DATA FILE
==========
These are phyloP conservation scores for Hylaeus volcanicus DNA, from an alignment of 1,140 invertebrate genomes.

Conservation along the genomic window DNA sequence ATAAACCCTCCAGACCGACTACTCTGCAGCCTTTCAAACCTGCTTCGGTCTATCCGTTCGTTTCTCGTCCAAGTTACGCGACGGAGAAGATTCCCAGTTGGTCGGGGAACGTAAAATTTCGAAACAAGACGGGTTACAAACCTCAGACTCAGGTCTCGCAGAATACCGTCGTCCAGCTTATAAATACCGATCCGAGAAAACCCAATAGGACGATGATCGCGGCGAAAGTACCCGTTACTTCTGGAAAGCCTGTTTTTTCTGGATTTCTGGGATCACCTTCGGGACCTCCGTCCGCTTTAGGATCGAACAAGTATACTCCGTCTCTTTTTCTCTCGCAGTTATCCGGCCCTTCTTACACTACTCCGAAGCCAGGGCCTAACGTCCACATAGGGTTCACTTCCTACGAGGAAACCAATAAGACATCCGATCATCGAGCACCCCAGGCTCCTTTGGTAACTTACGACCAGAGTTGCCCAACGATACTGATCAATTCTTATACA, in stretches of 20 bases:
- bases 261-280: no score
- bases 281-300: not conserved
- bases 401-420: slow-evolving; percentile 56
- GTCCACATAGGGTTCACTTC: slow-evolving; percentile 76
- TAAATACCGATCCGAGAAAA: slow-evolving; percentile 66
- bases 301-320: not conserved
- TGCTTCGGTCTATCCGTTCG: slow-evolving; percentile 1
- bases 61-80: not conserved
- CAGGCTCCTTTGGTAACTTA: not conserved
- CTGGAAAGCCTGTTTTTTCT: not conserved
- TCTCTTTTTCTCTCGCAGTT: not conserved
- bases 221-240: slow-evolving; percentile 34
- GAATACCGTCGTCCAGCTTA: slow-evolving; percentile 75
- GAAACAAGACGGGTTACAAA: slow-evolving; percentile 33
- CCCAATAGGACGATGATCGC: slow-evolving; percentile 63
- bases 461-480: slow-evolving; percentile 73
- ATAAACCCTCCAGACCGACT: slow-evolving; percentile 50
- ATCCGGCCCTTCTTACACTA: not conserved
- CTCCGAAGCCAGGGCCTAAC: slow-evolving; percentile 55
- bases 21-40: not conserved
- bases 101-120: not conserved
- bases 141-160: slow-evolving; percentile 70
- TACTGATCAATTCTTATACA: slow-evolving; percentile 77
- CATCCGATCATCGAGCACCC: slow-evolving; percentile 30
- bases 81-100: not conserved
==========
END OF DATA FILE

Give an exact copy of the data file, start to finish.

These are phyloP conservation scores for Hylaeus volcanicus DNA, from an alignment of 1,140 invertebrate genomes.

Conservation along the genomic window DNA sequence ATAAACCCTCCAGACCGACTACTCTGCAGCCTTTCAAACCTGCTTCGGTCTATCCGTTCGTTTCTCGTCCAAGTTACGCGACGGAGAAGATTCCCAGTTGGTCGGGGAACGTAAAATTTCGAAACAAGACGGGTTACAAACCTCAGACTCAGGTCTCGCAGAATACCGTCGTCCAGCTTATAAATACCGATCCGAGAAAACCCAATAGGACGATGATCGCGGCGAAAGTACCCGTTACTTCTGGAAAGCCTGTTTTTTCTGGATTTCTGGGATCACCTTCGGGACCTCCGTCCGCTTTAGGATCGAACAAGTATACTCCGTCTCTTTTTCTCTCGCAGTTATCCGGCCCTTCTTACACTACTCCGAAGCCAGGGCCTAACGTCCACATAGGGTTCACTTCCTACGAGGAAACCAATAAGACATCCGATCATCGAGCACCCCAGGCTCCTTTGGTAACTTACGACCAGAGTTGCCCAACGATACTGATCAATTCTTATACA, in stretches of 20 bases:
- bases 261-280: no score
- bases 281-300: not conserved
- bases 401-420: slow-evolving; percentile 56
- GTCCACATAGGGTTCACTTC: slow-evolving; percentile 76
- TAAATACCGATCCGAGAAAA: slow-evolving; percentile 66
- bases 301-320: not conserved
- TGCTTCGGTCTATCCGTTCG: slow-evolving; percentile 1
- bases 61-80: not conserved
- CAGGCTCCTTTGGTAACTTA: not conserved
- CTGGAAAGCCTGTTTTTTCT: not conserved
- TCTCTTTTTCTCTCGCAGTT: not conserved
- bases 221-240: slow-evolving; percentile 34
- GAATACCGTCGTCCAGCTTA: slow-evolving; percentile 75
- GAAACAAGACGGGTTACAAA: slow-evolving; percentile 33
- CCCAATAGGACGATGATCGC: slow-evolving; percentile 63
- bases 461-480: slow-evolving; percentile 73
- ATAAACCCTCCAGACCGACT: slow-evolving; percentile 50
- ATCCGGCCCTTCTTACACTA: not conserved
- CTCCGAAGCCAGGGCCTAAC: slow-evolving; percentile 55
- bases 21-40: not conserved
- bases 101-120: not conserved
- bases 141-160: slow-evolving; percentile 70
- TACTGATCAATTCTTATACA: slow-evolving; percentile 77
- CATCCGATCATCGAGCACCC: slow-evolving; percentile 30
- bases 81-100: not conserved